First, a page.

There are 3 reasons behind the difficulty answering that question
Many people are curious about the percentage of the population that must be vaccinated to achieve “herd immunity” as we try to manage COVID-19.
It’s a fair question. People are curious as to when lockdowns will be lifted when they will be allowed to rejoin with loved ones living abroad, when their companies will be safer, and when COVID-19 will no longer dominate the news.
Expert modellers are currently entering figures into spreadsheets and examining various scenarios to predict the level of protection that varying levels of vaccination coverage will provide. The Doherty Institute’s modelling results should be available as early as possible.
However, it’s crucial to note that determining a single magic number regarding herd immunity is challenging.
What exactly is herd immunity?
Herd immunity occurs when a population’s immunity is high enough to prevent the disease from spreading further. The word “herd immunity” is derived from the idea that buffalo creates a loop, with the strongest on the exterior sheltering the weaker and more sensitive on the inside.
Although vaccination gives direct protection against disease for each of us, herd immunity allows even unvaccinated persons to benefit from the restricted transmission pathway.
Various diseases have varying immunity thresholds. For example, the threshold of herd immunity for measles is 92%-94%. There were different estimates for COVID-19, some estimated at 85% or above.
Many people, however, are hesitant to disclose a single number. The following are three explanations for this.
- Vaccine variations, as well as the disease itself
When the infectiousness of SARS-CoV-2 (the virus that produces COVID-19) is so varied, estimating a single herd immunity statistic is challenging.
We can determine a disease’s infectiousness by looking at the reproduction number, or R0-which is the average number of persons infected by one case when no preventive measures are in place. SARS-CoV-2 ancestral strains had an R0 of 2-3, whereas Delta is predicted to be twofold as infectious, with an R0 of 4-6.
The kind of vaccination, the number of doses administered (either one or both), and the way vaccines protect the various variants all play a role.
The United Kingdom estimates reveal that two doses of Pfizer vaccination are efficient between 85% and 95% against symptomatic Alpha variant, whereas two doses of AstraZeneca are effective around 70% to 85%. The overall effectiveness of the vaccine with the Delta variant seems to be decreasing by approximately 10 percentage points.
The poorer the efficiency of the vaccine, the greater the degree of immunization/protection required to effectively reduce COVID.
- We are not yet able to cover the whole population.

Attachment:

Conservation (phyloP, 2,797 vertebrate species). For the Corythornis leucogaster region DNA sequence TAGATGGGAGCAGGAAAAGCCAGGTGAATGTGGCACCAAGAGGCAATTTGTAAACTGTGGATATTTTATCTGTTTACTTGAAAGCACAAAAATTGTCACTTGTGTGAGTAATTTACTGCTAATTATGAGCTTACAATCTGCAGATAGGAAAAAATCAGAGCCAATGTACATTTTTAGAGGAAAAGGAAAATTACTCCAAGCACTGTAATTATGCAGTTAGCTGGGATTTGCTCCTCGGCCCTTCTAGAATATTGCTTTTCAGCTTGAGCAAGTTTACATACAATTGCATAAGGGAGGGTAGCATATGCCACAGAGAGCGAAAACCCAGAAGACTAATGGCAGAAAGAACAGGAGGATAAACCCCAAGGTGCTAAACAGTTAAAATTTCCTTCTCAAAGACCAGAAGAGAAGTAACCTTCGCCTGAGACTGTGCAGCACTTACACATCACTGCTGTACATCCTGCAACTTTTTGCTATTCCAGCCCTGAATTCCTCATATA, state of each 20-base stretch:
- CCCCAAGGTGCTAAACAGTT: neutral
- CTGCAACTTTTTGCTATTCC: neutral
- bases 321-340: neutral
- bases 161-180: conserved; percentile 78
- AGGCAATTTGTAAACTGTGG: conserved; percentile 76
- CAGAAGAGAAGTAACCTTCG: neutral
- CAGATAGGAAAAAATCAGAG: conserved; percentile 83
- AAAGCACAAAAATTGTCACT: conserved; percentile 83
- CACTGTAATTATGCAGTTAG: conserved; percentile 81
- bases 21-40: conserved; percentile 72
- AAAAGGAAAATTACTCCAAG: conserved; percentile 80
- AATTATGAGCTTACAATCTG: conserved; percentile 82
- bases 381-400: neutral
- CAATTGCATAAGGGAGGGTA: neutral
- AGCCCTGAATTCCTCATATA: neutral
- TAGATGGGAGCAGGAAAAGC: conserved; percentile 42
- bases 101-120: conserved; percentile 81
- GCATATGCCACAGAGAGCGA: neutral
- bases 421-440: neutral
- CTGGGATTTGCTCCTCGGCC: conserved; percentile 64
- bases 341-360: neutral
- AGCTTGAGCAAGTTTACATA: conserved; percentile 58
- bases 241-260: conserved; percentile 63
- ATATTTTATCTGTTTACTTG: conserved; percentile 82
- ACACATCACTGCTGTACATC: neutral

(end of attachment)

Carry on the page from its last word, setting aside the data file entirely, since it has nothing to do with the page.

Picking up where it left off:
In Australia, the Pfizer vaccination is now provisionally licensed for children aged 12 to 15. Even if it becomes frequently recommended for this age group, vaccinating children will take time. Even if that happens, there would still be a loophole in our population protection for young children.
Adult immunization should assist children in some ways. Where overall doses of vaccine in England for two doses are 48.5 percent, the number of infections among infants under the age of 10 decreased apparently. This is mainly because of the indirect protection provided by individual adults who have been vaccinated.
- The protection of populations will differ throughout time and space.
There is hardly a clear-cut point at which all changes for the better. Protection from vaccines in people is expected to decrease over time. With this and the emergence of new variants, boosters will almost definitely be required to maintain the protection of the populations from COVID-19.
We rarely talk about herd immunity with influenza vaccines, because the period of protection from influenza vaccination is limited. Immunity from the current season’s vaccine will be substantially less effective against the newest viral strain until the next flu season.
Protection might vary geographically between locations and population areas. Even in a country that has achieved a herd immunity threshold for immunization against measles, minor outbreaks can occur in places of lesser coverage in children or when a cohort of teens and adults were not fully vaccinated as children.
The ability to establish herd immunity is also influenced by population density and the degree to which persons in a population mix with many other people – a phenomenon known as “heterogeneity of mixing”.
A COVID vaccine for children under the age of 12 has yet to be licensed.
As more people get immunized, life will gently improve
Under these considerations, it’s reasonable that specialists frequently resist providing a single value for herd immunity.
We require extremely high immunization rates because of Delta infectiousness. Then, lives will be transformed, especially if this occurs on a worldwide scale. Australia’s border restrictions will be loosened. For individuals who have been fully vaccinated, we will most certainly see milder types of isolation, such as home isolation.
Outbreaks of COVID will take place but are less dangerous since fewer people will be vulnerable to get a serious infection. Outbreaks that affect a whole city or state will be replaced by outbreaks that affect a smaller area.
Good public health measures, such as timely contact tracking and isolation, will still be required. Immediate testing may be done more frequently in the future. Novel treatments may be discovered.
Ultimately, we must be equally concerned with worldwide coverage of vaccines as we are for local coverage. Because everyone, irrespective of resources, has a right to the liberties and safety afforded by COVID-19 protection.
And, as world leaders have stated, ” until everyone is safe, no one will be safe “.